The storm and resulting floods that occurred in September 2013 over the northern Colorado Front Range
required many key ingredients that rarely occur over the region all at the same time.
- A Deep Moisture Source
During the entire duration of this storm event, deep moisture continually entrained into the region from
the Pacific, off the coast of Mexico (see figure below). Total precipitable water over the area was
around 1.2 inches - a value that is more common during the hottest time of year and with the monsoon (late
July and early August).
- Slow Moving Low Pressure System
Large low pressure systems are generally more common in the winter months, but in the winter, they
move too fast. A stationary low pressure center settled west of Colorado (figure below) and was blocked from moving out
by a high pressure center to the east. This setup allowed the upper level flows to continuously pump
moisture into the region, from near the surface to high in the atmosphere.
- Instability and Lift
The presence of a stalled cold front provided the initial instability. The placement of the front and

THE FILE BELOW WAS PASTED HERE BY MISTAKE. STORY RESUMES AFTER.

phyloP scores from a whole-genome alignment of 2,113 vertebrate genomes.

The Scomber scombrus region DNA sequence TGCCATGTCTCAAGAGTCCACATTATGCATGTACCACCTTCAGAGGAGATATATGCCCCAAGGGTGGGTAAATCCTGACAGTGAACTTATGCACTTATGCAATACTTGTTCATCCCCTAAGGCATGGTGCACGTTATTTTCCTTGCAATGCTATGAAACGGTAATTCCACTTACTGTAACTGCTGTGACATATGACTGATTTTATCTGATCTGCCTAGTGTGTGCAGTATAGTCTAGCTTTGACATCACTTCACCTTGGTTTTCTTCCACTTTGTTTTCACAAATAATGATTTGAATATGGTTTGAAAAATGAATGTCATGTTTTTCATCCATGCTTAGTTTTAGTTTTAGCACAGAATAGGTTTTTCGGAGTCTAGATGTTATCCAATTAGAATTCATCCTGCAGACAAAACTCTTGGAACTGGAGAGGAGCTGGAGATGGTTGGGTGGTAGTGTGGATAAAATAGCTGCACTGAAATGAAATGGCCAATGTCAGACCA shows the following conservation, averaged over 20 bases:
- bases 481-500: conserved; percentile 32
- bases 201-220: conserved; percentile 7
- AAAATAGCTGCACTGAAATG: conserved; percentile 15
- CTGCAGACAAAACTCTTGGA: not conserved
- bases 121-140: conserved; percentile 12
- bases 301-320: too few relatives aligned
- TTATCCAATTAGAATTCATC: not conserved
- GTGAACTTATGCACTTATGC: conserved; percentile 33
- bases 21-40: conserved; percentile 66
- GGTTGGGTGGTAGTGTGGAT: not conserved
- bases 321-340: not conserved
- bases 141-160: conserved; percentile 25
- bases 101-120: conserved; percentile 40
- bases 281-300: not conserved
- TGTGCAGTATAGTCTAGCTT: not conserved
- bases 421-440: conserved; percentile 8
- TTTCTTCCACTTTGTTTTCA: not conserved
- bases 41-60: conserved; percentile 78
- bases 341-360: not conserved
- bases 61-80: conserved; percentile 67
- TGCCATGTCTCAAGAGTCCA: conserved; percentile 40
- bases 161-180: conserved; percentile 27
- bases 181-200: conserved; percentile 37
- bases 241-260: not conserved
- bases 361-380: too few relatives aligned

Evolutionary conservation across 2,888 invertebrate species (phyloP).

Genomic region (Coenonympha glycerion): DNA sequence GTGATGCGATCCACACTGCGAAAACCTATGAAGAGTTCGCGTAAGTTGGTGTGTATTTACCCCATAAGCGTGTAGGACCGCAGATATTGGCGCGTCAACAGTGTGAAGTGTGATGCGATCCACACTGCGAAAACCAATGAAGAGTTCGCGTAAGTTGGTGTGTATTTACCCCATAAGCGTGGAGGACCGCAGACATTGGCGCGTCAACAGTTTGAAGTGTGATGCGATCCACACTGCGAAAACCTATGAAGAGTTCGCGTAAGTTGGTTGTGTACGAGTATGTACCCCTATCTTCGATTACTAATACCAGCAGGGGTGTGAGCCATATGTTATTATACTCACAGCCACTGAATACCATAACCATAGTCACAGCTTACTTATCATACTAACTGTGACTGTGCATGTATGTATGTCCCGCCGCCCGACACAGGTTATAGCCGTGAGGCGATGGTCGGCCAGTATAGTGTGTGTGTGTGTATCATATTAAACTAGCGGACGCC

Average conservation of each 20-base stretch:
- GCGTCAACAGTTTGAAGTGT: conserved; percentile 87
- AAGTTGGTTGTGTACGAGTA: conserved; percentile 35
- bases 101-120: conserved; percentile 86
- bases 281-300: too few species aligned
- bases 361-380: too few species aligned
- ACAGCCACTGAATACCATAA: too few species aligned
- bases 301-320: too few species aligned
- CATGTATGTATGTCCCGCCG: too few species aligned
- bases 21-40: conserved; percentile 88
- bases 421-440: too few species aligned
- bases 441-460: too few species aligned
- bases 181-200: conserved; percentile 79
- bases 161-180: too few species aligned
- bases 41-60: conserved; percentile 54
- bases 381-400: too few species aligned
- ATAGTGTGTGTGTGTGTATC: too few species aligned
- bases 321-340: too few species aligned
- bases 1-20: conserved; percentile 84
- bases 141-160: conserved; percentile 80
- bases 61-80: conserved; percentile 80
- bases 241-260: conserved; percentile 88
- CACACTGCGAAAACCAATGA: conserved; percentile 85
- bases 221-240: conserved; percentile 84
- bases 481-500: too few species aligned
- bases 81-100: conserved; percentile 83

the low pressure center generated the upslope flow along the foothills, which provided more lift with the
instability. The instability and moisture combined to produce heavy rainfall from the
higher elevations east of the Continental Divide, across the foothills and into the Front Range. And since
the storm was stationary, that heavy rainfall continued over a longer period of time than what is normal
for the area.
- Saturated Soils
One of the major factors in the flooding was saturated soils. Although the plains had been drier for
some period of time, the higher elevations east of the Continental Divide had been receiving fairly
consistent precipitation for most of August and the first week of September. These persistent rains
help saturate the soils, so if a major event occurred (like it did the second week of September),
most of the rain would run off into the rivers, instead of infiltrating the soils. Add to this that
some of the heavy rains also occurred over burn scar areas, where it's more difficult for rain to infiltrate the
soils, and the runoff was exacerbated.
On September 27, several researchers in the Department of Atmospheric Science at Colorado State
University presented some initial findings about the storm event. See their presentations
Initial Analysis of the Synoptic and
Mescoscale Features, and Initial Forecasts
By Russ Schumacher
Radar Imagery of the Rain Event
By Steven Rutledge
Satellite Imagery of the Rain Event
By Dan Lindsey